No single story sticks out. I’ve covered everything you can imagine in 41 years of newspaper work. One article – about Walmart’s plans to come to our town – earned me a VPA award for in-depth / investigative writing, which I am proud of. Like many small towns, Walmart’s arrival made a huge impact on the community. The article was a comprehensive pro and con look that was published just prior to our town council’s decision to re-zone an area to allow for Walmart’s construction. That was the only story I had actually received death threats over due to the paper’s support for the rezoning. So I guess that makes it the most memorable.
What do you see as the biggest difference in small weekly papers compared to daily publications?
I think the future is very bright for weekly papers. More so than for dailies. To me that is the biggest difference. People talk about newspapers dying, and many are. Some faster than others. But I think there will always be a place for a weekly paper in most communities. That is, a weekly with a strong web presence, because the web is the future. Weeklies tend to be closer to the community and the community seems to take more ownership in it.
What is your view of the importance of a newspaper to the community it covers?
I think in most cases newspapers are still looked upon as the authority in their community for local news, opinion and for advertising. People will tell you the internet is the future, but they want their ad to run in this week’s paper, not the website generally.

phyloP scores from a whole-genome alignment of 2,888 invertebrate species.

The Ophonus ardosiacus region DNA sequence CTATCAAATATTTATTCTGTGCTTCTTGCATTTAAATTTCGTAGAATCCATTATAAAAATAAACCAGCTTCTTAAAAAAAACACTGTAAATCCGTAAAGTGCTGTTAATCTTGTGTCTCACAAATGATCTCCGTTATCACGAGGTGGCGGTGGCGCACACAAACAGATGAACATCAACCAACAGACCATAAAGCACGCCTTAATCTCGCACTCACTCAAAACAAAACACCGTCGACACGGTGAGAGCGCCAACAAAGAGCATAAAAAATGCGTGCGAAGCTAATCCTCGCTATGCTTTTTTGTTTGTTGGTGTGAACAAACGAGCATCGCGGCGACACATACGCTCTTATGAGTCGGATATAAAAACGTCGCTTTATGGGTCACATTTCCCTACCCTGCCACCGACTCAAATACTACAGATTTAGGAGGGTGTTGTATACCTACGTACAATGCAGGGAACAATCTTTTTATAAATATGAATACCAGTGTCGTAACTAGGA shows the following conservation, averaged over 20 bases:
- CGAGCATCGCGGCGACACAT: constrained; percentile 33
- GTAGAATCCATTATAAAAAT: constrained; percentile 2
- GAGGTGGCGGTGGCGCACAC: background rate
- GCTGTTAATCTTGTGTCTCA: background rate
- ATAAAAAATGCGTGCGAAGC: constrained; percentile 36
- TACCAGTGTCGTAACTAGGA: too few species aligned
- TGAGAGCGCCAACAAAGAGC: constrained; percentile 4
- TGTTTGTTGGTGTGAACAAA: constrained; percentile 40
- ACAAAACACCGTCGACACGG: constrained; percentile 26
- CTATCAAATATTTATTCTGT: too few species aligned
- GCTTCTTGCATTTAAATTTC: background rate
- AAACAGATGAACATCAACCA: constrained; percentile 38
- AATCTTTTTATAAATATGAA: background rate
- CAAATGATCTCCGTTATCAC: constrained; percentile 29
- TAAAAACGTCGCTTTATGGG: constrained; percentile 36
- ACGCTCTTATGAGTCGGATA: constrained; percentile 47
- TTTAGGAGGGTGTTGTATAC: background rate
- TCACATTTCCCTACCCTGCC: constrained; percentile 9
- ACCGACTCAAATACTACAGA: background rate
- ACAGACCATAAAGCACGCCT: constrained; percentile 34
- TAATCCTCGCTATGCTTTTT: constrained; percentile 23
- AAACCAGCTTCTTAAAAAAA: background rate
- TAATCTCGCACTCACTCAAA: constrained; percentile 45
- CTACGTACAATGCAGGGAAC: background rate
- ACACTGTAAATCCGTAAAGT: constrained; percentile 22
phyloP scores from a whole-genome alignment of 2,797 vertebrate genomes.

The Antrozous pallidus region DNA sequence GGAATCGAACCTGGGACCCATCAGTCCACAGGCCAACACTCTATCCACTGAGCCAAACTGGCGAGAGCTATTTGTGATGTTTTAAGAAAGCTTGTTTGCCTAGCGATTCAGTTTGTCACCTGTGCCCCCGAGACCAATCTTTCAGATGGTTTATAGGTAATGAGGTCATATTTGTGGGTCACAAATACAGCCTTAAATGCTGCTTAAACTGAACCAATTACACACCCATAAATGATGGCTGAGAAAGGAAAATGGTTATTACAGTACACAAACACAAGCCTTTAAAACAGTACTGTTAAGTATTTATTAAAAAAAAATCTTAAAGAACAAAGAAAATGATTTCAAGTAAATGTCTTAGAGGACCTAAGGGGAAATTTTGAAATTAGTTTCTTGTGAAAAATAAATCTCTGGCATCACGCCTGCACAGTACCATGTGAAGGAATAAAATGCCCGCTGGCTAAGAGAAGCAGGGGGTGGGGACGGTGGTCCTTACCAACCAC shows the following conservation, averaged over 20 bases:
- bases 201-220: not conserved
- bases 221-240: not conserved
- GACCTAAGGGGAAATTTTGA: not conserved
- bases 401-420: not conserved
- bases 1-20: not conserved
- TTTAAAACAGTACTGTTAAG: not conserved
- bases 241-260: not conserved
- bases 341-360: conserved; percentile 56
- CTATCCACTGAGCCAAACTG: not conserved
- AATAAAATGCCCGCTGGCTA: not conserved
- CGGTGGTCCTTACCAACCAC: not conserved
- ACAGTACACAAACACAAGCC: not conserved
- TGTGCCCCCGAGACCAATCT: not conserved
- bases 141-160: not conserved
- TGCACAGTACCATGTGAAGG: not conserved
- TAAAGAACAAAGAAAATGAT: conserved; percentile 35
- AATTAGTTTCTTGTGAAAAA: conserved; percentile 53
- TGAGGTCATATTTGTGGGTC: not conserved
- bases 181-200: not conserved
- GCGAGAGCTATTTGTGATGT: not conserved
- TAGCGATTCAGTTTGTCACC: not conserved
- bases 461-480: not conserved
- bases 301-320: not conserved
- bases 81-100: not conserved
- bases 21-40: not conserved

What are some of the challenges facing your newspaper today? How have you adapted to the changing landscape of readership?
Our biggest challenge is the cost of printing, the quality of that printing and the availability of printers. To keep costs down we keep the paper as tight as we can, which limits what we can give our readers. Also, as people continue to speak doom over newspapers, advertising is getting harder to sell. Hence the need for a strong web presence, to try and augment the print product’s advertising. We live near a fairly large commercial area, but most of those stores are national brands. They aren’t interested in advertising in a local paper because they’re on TV. So, mining your coverage area for advertising is getting more and more difficult.
When/Why did The Patriot decide that it would be a free newspaper? Do you think other papers in the state would benefit from a free business model?